Darling, darling, darling…

In a rare interview in Saturday’s Guardian, Darling revealed that Britain is facing “arguably the worst” economic times in 60 years. “And I think it’s going to be more profound and long-lasting than people thought,” he said.

Cue: predictable panic.

The Scotsman breathlessly suggested that “Darling’s candour highlights leadership woes”.

The FTSE 100 has slumped today and sterling also dropped in response to the comments (although the latter has reportedly lifted following a Financial Times editorial rightly stating that Darling’s comments were taken out of context by some media outlets).

Still, the fact remains that the Chancellor’s warning is rather stark.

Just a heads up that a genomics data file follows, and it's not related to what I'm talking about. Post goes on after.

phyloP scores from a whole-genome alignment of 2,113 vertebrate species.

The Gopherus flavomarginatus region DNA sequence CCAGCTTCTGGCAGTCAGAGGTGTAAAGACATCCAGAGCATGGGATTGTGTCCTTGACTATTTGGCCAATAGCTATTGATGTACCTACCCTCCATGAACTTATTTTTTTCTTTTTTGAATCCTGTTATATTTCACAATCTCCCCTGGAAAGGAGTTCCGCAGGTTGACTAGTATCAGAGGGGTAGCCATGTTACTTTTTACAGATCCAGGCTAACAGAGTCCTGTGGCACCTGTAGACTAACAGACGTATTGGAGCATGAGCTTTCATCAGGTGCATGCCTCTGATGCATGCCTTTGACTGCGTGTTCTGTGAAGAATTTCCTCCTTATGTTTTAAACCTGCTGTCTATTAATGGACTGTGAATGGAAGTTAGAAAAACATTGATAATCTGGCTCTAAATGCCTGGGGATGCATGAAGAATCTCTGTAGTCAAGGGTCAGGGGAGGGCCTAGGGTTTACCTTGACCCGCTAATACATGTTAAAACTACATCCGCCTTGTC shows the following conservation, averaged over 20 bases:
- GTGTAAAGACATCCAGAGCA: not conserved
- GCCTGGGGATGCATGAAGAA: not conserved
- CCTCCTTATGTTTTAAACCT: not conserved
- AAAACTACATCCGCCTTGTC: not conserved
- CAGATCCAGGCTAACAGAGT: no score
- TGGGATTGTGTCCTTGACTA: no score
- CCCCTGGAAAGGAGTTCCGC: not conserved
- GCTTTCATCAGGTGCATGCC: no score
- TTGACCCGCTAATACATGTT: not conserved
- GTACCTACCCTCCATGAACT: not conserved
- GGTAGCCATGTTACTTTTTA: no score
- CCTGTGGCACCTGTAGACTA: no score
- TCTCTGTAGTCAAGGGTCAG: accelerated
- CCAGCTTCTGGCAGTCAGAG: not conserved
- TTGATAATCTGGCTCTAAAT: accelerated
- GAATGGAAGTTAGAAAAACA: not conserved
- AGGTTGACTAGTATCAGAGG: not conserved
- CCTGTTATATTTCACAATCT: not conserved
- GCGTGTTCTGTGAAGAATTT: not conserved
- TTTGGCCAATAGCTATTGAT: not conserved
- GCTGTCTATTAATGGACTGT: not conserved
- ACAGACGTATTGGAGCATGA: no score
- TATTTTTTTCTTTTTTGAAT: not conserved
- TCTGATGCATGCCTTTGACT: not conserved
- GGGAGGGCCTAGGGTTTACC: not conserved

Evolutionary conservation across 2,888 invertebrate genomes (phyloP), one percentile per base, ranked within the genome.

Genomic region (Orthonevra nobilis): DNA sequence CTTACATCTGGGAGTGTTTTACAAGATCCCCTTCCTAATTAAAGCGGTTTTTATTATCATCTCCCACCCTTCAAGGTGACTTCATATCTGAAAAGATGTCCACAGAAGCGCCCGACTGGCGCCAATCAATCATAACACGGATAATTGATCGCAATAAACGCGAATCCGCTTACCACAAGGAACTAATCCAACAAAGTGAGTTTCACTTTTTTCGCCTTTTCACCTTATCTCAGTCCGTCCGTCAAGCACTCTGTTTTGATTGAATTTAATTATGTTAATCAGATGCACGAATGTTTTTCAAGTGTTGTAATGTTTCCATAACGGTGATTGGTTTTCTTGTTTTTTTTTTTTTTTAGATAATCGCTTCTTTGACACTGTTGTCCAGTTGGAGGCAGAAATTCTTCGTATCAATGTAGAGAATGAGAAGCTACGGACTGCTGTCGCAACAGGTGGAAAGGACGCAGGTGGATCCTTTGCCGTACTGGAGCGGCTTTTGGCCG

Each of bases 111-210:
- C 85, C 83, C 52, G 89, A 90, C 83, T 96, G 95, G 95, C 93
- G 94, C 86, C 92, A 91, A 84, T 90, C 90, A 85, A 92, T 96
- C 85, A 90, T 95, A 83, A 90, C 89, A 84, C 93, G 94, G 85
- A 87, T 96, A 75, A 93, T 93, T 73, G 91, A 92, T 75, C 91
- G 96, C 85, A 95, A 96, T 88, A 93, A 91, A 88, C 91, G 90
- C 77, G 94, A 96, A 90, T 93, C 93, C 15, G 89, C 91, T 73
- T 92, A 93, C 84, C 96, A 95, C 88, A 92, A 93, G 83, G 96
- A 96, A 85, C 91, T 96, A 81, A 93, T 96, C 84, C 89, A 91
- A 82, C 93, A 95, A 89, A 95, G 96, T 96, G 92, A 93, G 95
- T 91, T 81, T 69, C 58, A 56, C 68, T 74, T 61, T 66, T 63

Was he right to be so honest? Did he really need to verbalise what we already know?

It’s patently clear the economy is tanking and things are getting a little rough. We read about it all the time in the papers – too many stories seem to make some sort of reference to the "credit crunch" or "economic uncertainty" (this article is a case in point).

But you no doubt see evidence of the perilous situation we’re facing every day when you open up for business.

Is it helpful to be told yet again that the economy’s rubbish at the moment? Shouldn’t the government be focusing on maintaining confidence?

Is Darling a clod or a champion? Idiotic or inspired? Ruinous or realistic?Let us know what you think.

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